Barthel, Fabian and Eric Neumayer. (2012) Competing for Scarce Foreign Capital: Spatial Dependence in the Diffusion of Double Taxation Treaties. International Studies Quarterly, doi: 10.1111/j.1468-2478.2012.00757.x © 2012 International Studies Association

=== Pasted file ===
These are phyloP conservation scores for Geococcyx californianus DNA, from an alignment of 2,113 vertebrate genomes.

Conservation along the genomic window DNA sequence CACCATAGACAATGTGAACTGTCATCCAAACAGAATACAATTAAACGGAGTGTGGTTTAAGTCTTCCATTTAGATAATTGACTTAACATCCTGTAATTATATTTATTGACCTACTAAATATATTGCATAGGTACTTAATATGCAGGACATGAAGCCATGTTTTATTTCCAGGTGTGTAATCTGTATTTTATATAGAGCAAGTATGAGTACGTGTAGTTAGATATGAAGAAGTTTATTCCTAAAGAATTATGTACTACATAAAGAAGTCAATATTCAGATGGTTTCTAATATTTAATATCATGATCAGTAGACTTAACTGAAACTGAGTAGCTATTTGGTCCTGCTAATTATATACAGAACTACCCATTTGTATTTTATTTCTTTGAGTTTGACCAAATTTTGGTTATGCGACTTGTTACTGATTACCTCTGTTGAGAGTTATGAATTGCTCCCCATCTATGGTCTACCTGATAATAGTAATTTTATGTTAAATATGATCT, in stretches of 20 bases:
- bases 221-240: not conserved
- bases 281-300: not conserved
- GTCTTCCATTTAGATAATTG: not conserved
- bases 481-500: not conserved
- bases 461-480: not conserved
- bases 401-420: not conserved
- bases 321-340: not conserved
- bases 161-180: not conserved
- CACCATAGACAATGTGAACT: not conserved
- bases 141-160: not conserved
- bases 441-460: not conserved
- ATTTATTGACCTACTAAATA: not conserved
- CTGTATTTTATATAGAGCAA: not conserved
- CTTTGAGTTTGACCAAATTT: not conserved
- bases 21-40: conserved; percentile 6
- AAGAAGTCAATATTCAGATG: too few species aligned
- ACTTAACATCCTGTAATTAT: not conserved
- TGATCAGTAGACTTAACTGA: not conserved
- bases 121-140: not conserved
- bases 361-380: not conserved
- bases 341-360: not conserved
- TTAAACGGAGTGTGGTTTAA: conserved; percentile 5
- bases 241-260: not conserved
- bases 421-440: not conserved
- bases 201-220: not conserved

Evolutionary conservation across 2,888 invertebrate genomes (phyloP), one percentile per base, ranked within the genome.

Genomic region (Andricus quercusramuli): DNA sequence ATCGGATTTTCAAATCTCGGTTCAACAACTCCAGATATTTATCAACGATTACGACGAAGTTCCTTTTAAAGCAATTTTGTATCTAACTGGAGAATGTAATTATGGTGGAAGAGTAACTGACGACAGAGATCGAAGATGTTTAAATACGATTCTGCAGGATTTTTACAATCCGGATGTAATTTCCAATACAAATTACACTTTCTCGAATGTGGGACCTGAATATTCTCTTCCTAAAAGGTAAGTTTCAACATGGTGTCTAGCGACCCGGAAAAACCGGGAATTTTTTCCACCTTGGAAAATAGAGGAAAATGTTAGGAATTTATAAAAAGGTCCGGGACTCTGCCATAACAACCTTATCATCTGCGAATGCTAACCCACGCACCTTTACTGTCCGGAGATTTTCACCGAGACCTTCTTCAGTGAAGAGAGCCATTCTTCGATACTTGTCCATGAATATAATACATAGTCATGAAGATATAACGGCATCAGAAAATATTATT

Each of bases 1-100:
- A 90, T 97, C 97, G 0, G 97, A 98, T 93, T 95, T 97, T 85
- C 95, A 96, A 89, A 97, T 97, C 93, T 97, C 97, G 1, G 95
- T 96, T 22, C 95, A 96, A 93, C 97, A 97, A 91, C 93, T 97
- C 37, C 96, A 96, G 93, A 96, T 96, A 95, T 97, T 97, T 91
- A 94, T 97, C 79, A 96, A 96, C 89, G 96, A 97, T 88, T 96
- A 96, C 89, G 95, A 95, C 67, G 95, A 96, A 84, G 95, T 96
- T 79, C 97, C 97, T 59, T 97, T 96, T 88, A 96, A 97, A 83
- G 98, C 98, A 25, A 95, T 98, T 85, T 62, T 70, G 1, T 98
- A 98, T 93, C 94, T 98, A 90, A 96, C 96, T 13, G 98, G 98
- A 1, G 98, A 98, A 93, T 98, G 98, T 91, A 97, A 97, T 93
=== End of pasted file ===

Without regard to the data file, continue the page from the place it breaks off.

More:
Recent research suggests that double taxation treaties (DTTs) increase bilateral foreign direct investment (FDI). However, entering such a tax treaty is not unambiguously favorable for both partners if their bilateral FDI positions are asymmetric. Due to the usual bias toward residence-based taxation in DTTs, net capital importers can face a considerable loss of tax revenues when entering these treaties. Nevertheless, there is an ever denser and growing global network of such treaties. This article argues that net capital–importing countries are caught in a prisoners’ dilemma: Collectively, they would be better off refusing to sign DTTs, but each one has an incentive to sign DTTs to gain a competitive advantage. Countries will look toward and be influenced by the policy choices of other focal countries and will follow their DTT activity. We find evidence for such spatial dependence in our analysis of DTT diffusion in a global sample over the period 1969–2005. Dyads are more likely to sign a DTT the more DTTs have previously been concluded by the regional peers of the dyad members as well as by other countries who compete with at least one of the dyad members in terms of export product structure.